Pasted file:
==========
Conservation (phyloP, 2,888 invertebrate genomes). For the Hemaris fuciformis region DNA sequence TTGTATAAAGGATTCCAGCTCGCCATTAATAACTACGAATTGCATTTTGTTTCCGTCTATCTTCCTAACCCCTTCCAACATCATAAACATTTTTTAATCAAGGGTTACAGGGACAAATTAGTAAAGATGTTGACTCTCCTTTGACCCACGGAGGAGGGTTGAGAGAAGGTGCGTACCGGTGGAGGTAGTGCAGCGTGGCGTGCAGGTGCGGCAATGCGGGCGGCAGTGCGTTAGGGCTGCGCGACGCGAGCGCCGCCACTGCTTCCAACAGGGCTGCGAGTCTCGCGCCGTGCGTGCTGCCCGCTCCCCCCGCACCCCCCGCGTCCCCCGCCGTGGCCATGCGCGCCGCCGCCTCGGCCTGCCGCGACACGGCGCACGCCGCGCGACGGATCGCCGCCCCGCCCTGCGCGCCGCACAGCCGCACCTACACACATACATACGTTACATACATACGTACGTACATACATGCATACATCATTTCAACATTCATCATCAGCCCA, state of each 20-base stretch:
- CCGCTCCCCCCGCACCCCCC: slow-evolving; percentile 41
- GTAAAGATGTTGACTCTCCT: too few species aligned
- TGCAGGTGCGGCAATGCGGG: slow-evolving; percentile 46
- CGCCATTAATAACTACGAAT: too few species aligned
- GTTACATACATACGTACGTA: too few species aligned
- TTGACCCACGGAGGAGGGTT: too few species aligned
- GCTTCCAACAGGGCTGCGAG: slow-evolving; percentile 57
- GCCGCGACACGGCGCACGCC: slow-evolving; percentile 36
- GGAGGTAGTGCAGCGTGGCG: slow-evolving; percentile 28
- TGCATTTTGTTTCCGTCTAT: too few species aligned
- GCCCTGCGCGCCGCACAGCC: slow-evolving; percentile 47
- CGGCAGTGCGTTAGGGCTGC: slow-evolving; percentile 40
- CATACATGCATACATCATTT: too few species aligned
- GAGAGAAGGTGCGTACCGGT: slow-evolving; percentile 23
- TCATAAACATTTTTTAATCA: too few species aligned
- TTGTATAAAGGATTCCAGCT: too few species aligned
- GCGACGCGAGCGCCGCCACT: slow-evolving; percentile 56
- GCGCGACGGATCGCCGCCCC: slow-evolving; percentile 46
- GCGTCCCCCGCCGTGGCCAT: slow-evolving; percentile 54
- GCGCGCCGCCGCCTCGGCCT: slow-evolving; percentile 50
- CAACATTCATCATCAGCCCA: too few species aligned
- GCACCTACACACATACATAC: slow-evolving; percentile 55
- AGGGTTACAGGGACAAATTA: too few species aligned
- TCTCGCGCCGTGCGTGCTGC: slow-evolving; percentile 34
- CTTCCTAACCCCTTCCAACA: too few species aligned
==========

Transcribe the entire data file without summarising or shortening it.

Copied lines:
Conservation (phyloP, 2,888 invertebrate genomes). For the Hemaris fuciformis region DNA sequence TTGTATAAAGGATTCCAGCTCGCCATTAATAACTACGAATTGCATTTTGTTTCCGTCTATCTTCCTAACCCCTTCCAACATCATAAACATTTTTTAATCAAGGGTTACAGGGACAAATTAGTAAAGATGTTGACTCTCCTTTGACCCACGGAGGAGGGTTGAGAGAAGGTGCGTACCGGTGGAGGTAGTGCAGCGTGGCGTGCAGGTGCGGCAATGCGGGCGGCAGTGCGTTAGGGCTGCGCGACGCGAGCGCCGCCACTGCTTCCAACAGGGCTGCGAGTCTCGCGCCGTGCGTGCTGCCCGCTCCCCCCGCACCCCCCGCGTCCCCCGCCGTGGCCATGCGCGCCGCCGCCTCGGCCTGCCGCGACACGGCGCACGCCGCGCGACGGATCGCCGCCCCGCCCTGCGCGCCGCACAGCCGCACCTACACACATACATACGTTACATACATACGTACGTACATACATGCATACATCATTTCAACATTCATCATCAGCCCA, state of each 20-base stretch:
- CCGCTCCCCCCGCACCCCCC: slow-evolving; percentile 41
- GTAAAGATGTTGACTCTCCT: too few species aligned
- TGCAGGTGCGGCAATGCGGG: slow-evolving; percentile 46
- CGCCATTAATAACTACGAAT: too few species aligned
- GTTACATACATACGTACGTA: too few species aligned
- TTGACCCACGGAGGAGGGTT: too few species aligned
- GCTTCCAACAGGGCTGCGAG: slow-evolving; percentile 57
- GCCGCGACACGGCGCACGCC: slow-evolving; percentile 36
- GGAGGTAGTGCAGCGTGGCG: slow-evolving; percentile 28
- TGCATTTTGTTTCCGTCTAT: too few species aligned
- GCCCTGCGCGCCGCACAGCC: slow-evolving; percentile 47
- CGGCAGTGCGTTAGGGCTGC: slow-evolving; percentile 40
- CATACATGCATACATCATTT: too few species aligned
- GAGAGAAGGTGCGTACCGGT: slow-evolving; percentile 23
- TCATAAACATTTTTTAATCA: too few species aligned
- TTGTATAAAGGATTCCAGCT: too few species aligned
- GCGACGCGAGCGCCGCCACT: slow-evolving; percentile 56
- GCGCGACGGATCGCCGCCCC: slow-evolving; percentile 46
- GCGTCCCCCGCCGTGGCCAT: slow-evolving; percentile 54
- GCGCGCCGCCGCCTCGGCCT: slow-evolving; percentile 50
- CAACATTCATCATCAGCCCA: too few species aligned
- GCACCTACACACATACATAC: slow-evolving; percentile 55
- AGGGTTACAGGGACAAATTA: too few species aligned
- TCTCGCGCCGTGCGTGCTGC: slow-evolving; percentile 34
- CTTCCTAACCCCTTCCAACA: too few species aligned